Emo (pronounced /ˈiːmoʊ/) is a style of rock music typically characterized by melodic musicianship and expressive, often confessional lyrics. It originated in the mid-1980s hardcore punk movement of Washington, D.C., where it was known as "emotional hardcore" or "emocore" and pioneered by bands such as Rites of Spring and Embrace. As the style was echoed by contemporary American punk bands, its sound and meaning shifted and changed, blending with pop punk and indie rock and encapsulated in the early 1990s by groups such as Jawbreaker and Sunny Day Real Estate. By the mid 1990s numerous emo acts emerged from the Midwestern and Central United States, and several independent record labels began to specialize in the style.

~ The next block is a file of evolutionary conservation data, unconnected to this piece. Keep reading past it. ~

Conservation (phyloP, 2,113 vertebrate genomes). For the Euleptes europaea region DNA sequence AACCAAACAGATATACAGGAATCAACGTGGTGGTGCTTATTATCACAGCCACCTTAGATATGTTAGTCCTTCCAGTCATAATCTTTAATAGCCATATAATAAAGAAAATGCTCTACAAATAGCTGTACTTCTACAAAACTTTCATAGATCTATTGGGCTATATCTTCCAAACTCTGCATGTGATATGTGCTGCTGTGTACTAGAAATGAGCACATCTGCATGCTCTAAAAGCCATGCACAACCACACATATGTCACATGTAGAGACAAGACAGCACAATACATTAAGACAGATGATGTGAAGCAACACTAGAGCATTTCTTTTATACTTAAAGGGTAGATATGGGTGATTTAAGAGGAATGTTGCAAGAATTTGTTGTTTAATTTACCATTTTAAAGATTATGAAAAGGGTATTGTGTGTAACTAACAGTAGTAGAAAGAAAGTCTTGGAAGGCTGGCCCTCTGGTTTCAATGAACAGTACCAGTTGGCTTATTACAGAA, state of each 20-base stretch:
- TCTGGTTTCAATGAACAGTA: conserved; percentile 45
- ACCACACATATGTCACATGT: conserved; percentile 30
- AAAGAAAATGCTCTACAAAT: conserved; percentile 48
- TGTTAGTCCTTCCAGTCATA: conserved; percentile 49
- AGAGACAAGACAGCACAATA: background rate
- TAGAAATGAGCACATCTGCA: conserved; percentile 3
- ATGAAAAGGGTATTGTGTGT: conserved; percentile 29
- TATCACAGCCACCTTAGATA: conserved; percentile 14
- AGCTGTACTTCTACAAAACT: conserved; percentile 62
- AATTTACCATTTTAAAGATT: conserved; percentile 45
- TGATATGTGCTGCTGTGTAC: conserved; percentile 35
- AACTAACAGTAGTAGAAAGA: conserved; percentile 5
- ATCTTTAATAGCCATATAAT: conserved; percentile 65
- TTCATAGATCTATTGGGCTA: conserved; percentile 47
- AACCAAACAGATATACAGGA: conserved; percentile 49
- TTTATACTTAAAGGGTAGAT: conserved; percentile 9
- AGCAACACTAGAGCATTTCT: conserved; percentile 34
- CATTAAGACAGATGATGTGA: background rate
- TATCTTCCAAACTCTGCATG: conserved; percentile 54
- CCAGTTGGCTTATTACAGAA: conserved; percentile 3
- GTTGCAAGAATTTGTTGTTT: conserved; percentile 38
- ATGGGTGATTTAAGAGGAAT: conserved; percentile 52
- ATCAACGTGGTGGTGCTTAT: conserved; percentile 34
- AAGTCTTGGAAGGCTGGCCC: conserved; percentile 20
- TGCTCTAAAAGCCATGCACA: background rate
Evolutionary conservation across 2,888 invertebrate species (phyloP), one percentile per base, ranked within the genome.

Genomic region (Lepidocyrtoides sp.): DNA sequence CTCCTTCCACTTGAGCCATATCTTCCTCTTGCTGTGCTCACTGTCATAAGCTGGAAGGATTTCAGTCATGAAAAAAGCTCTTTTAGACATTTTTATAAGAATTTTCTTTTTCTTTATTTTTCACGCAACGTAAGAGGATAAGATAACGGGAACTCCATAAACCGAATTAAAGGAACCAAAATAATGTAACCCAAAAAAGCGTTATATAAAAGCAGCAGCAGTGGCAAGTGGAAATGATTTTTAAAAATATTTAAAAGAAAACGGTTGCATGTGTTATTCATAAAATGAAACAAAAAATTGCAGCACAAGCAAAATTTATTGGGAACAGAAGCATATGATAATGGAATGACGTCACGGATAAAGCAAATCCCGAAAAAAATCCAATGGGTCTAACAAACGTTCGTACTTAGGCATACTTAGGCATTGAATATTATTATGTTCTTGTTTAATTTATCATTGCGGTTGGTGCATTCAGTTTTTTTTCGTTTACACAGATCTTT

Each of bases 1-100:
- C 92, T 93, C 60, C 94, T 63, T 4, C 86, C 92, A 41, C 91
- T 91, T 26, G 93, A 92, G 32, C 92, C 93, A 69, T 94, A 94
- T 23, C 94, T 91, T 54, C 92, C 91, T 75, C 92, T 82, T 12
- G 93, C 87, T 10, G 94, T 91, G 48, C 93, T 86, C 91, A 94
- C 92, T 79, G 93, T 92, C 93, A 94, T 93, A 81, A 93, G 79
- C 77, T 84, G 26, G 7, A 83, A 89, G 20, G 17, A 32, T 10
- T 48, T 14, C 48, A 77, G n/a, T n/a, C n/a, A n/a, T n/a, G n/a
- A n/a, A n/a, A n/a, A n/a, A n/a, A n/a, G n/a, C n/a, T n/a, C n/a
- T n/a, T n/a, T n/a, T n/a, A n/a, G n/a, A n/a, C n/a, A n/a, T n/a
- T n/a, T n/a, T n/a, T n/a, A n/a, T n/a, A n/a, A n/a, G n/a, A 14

Emo broke into mainstream culture in the early 2000s with the platinum-selling success of Jimmy Eat World and Dashboard Confessional and the emergence of the more aggressive subgenre "screamo". In recent years the term "emo" has been applied by critics and journalists to a variety of artists, including multiplatinum acts such as Fall Out Boy and My Chemical Romance and disparate groups such as Coheed and Cambria and Panic at the Disco.
In addition to music, "emo" is often used more generally to signify a particular relationship between fans and artists, and to describe related aspects of fashion, culture, and behavior.